The clarity scale used to measure blemishes and inclusions ranges from Flawless to Imperfect. The in-between grades assess how apparent the inclusions are when viewed under 10X magnification. The fewer inclusions, the rarer the diamond, and the more expensive it will be.
Note that with diamond grading, clarity is the least important factor. More often than not, diamonds will have these little imperfections that cannot be seen by the naked eye.
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Diamond Grading: Clarity Scale
Diamonds are mostly made up of carbon, although other minerals can get trapped in the diamond when it’s forming. These elements can and often do alter the color of the diamond. When nitrogen is trapped in the diamond, for example, the diamond begins to turn yellow. Most of the time the color grade is based on the absence of color in the diamond. A chemically pure diamond has no color. It’s essentially clear, and thus higher in value.
The exception is fancy colored diamonds. These diamonds have intense natural colors that, in some cases, are very rare and demand exceptionally high prices. Naturally red, blue, purple, and green diamonds are extremely rare and highly sought after by designers and collectors. These stones are not color graded using the G.I.A. scale, for they have a distinct beauty of their own.
For most other diamonds, color grades using the G.I.A. scale range from D to Z, with D being colorless and Z being heavily (usually yellow) colored. Like with grading clarity, many of the color distinctions in diamonds are so subtle that they are unnoticeable to an untrained eye.
Diamond Grading: Color Scale
Note that sometimes the tint viewed may actually be yellowish, brownish, or gray.
Diamonds are weighed in carats. One carat (Ct) can be divided into 100 points in the same way a dollar can be divided into 100 cents. Therefore, a half-carat stone is 0.5 carats or 50 points. In the jewelry trade, specially calibrated scales that measure to the thousandth of a carat are used for supreme weight accuracy. For reference, one carat weighs one-fifth of a gram.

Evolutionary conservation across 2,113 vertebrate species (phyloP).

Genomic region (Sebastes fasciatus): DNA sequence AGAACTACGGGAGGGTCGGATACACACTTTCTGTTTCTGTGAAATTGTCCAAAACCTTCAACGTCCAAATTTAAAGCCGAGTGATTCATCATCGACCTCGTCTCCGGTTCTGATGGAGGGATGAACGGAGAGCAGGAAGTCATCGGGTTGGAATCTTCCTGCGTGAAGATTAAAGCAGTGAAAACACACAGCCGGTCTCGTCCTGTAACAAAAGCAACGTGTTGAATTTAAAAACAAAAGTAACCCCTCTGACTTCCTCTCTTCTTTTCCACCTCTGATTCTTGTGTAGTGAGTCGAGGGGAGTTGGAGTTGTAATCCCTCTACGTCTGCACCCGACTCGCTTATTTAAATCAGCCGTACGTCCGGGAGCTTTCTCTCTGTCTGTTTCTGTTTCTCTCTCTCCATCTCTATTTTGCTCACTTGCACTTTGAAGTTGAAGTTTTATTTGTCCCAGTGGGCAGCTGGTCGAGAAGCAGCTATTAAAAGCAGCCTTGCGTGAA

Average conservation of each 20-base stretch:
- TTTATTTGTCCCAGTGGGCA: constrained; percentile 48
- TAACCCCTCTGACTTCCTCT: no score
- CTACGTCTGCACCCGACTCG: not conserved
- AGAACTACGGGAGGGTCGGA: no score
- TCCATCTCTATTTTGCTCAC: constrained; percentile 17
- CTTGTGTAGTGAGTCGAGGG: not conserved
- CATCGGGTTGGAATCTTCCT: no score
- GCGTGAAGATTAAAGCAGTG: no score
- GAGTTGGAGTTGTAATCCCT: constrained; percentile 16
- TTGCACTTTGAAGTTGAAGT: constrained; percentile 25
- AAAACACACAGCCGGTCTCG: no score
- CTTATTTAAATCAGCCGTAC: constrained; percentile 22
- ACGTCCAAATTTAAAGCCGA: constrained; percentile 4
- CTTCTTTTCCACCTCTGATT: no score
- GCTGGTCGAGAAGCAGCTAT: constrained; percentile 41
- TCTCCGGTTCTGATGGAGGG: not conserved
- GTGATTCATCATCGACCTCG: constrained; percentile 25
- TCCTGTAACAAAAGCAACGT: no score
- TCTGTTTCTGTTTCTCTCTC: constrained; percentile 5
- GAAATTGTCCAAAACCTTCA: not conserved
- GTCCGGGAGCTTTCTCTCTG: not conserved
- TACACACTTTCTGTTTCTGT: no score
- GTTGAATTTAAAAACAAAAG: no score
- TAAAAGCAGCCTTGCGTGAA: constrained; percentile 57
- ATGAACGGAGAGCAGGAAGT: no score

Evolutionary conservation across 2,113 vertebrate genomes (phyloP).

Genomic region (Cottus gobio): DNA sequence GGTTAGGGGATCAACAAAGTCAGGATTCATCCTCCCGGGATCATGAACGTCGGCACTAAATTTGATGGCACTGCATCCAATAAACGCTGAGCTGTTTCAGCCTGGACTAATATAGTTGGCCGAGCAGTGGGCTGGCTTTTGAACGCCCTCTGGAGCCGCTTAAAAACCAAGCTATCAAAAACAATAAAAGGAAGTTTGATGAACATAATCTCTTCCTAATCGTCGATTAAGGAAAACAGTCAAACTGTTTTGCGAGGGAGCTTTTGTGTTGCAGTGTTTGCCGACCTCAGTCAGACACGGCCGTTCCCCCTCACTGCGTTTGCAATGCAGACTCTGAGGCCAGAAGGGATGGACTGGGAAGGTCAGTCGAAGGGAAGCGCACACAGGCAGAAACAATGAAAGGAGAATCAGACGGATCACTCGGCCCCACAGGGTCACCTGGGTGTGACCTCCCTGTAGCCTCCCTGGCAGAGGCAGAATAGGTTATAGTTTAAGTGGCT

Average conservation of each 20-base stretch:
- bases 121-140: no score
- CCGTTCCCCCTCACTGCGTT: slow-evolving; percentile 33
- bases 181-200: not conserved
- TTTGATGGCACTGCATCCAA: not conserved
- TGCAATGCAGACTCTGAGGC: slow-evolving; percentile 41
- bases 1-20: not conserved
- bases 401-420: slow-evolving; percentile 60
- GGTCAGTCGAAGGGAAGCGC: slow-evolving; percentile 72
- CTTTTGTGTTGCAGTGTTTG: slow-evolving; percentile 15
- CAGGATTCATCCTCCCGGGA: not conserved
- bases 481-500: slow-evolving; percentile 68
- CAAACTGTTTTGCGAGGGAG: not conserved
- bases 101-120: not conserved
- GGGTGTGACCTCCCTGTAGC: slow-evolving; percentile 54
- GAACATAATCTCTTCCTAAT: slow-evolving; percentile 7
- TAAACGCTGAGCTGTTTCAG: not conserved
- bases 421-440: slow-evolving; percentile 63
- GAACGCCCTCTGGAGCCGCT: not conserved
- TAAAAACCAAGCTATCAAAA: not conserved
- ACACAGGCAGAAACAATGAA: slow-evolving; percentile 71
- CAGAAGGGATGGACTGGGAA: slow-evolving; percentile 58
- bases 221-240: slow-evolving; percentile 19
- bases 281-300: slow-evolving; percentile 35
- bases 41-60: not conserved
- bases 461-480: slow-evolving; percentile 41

Typically, as the weight of a diamond increases, so too does the price. However, keep in mind that carats measure weight, not size. Carat weight and size are fairly consistent from diamond to diamond, although certain cuts can make two diamonds that weigh the same appear larger or smaller than the other.
If you want the most bang for your buck as far as size, look into the princess cut (mentioned earlier as a popular mixed-cut diamond). Due to their shape and faceting, princess cut diamonds waste less rough than any other diamond cut. A princess cut diamond with the same carat weight as a round cut – with similar, cut, clarity, and color grades – should cost about 20-30% less.
If you care more about the sparkling beauty, on the other hand, then the brilliant round cut diamond might be the stone for you. This diamond will glisten and be more dazzling than any other step or mixed cut diamonds.
While all 4 C’s are important to know in order to compare and contrast diamond value, they are not created equally. The most important C to look for is cut, as this affects the rest of the diamond. The next factor to consider would be the carat size, as heavier diamonds are more valuable. Clarity is the least important because the small defects are typically unseen by an untrained eye.
The main point to remember when shopping for diamonds is to choose a stone that is beautiful to you. You now know the basics of diamond grading and what to look for, but nothing is more important than how the stone makes you feel. Different people have different preferences when it comes to shapes, colors, and sizes. With this, I wish you happy diamond hunting!